- December 2nd – Advent - 2 December, 2013
- Fashioning a Female Future - 29 November, 2013
- Fashionably Floral – A Return to Nature, Heritage & Spiritualism - 22 November, 2013
Picasso has been dominating the art world. With an international presence, there have been exhibitions of his work in New York, London and Paris. And with this global stage, surrealist art began to enter the creative minds of the industry today. This was first noticeable at New York Fashion Week in Helmut Lang’s collection in February. With Jay Z’s release of his new album, Magna Carta and a song being titled ‘Picasso Baby’, it became apparent that Lang was not the only one inspired by the artist.
Yet, as 2013 draws to a close, the ambiguity of a new year begins. One certainty that 2014 offers is that it is the centenary anniversary of the First World War. Perhaps it is no coincidence that surrealist art, which explores the misery of emotional and financial loss that is a result of war, is at the forefront of the cultural calendar this season. Fashion has entered this surrealist sphere and thus the upcoming trend ‘ultra surreal’ is born.
A creative collaboration between photographer Pierpaolo Ferrari and arts magazine Toilet Paper’s genius Maurizio Cattelan has positioned Kenzo as one of the first fashion labels to incorporate surrealism within their Autumn Winter 2013 campaign. Featuring model Sean O’Pry and actress Rinko Kikuchi, the campaign takes us into the ultimate surrealism dream.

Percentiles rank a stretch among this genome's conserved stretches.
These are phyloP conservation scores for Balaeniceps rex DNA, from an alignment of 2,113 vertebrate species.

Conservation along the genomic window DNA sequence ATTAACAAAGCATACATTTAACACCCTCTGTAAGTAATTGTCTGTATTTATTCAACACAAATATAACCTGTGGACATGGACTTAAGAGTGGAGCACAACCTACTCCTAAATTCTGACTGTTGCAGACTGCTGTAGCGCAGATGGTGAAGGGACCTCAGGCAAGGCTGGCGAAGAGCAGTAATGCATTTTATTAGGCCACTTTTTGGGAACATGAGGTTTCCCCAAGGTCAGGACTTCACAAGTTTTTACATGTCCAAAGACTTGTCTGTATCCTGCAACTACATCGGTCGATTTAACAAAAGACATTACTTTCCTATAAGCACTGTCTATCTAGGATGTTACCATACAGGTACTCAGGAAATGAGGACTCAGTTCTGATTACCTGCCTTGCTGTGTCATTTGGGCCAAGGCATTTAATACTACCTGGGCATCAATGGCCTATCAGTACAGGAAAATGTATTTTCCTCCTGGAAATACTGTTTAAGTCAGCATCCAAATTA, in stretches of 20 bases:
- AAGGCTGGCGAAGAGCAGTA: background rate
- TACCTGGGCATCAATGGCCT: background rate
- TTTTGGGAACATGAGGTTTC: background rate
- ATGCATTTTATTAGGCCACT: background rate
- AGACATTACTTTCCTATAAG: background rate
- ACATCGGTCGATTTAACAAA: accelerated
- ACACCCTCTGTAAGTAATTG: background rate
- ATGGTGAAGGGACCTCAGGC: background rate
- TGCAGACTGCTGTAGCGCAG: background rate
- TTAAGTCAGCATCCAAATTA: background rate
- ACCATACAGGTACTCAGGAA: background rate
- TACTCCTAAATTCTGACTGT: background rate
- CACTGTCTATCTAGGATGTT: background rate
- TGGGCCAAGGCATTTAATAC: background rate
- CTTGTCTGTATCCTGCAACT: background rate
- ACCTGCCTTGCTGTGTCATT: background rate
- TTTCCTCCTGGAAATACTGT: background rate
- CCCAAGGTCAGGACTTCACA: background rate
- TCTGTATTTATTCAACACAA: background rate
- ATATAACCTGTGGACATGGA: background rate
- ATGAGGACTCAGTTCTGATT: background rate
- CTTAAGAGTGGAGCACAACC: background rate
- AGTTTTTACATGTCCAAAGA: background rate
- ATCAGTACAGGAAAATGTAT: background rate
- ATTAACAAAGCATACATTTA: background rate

And perhaps the word dream is the most appropriate to describe the aviator age that fashion is moving into. With the abundance of development within technology, the science fiction, blade runner dreams of yesterday becoming today’s reality. It is becoming increasingly hard to distinguish between the real and virtual world. As such, fashion designers are experimenting with colour and geometric forms to embrace fantastical and surreal qualities.
Seeking the Ultra Surreal, Raf Simons has also created a fashion film for its Autumn/Winter 2013 menswear collection. The short film playfully features the garments in between shots of a fuzzy VHS video. This aesthetic stimulates nostalgia, whilst demonstrating the blurred boundaries that exist between real and virtual existence within fashion.
With surrealism starting to make its way into the fashion conversation, trend reports from Stylus have confirmed that the movement will remain topical for Spring/Summer 2015.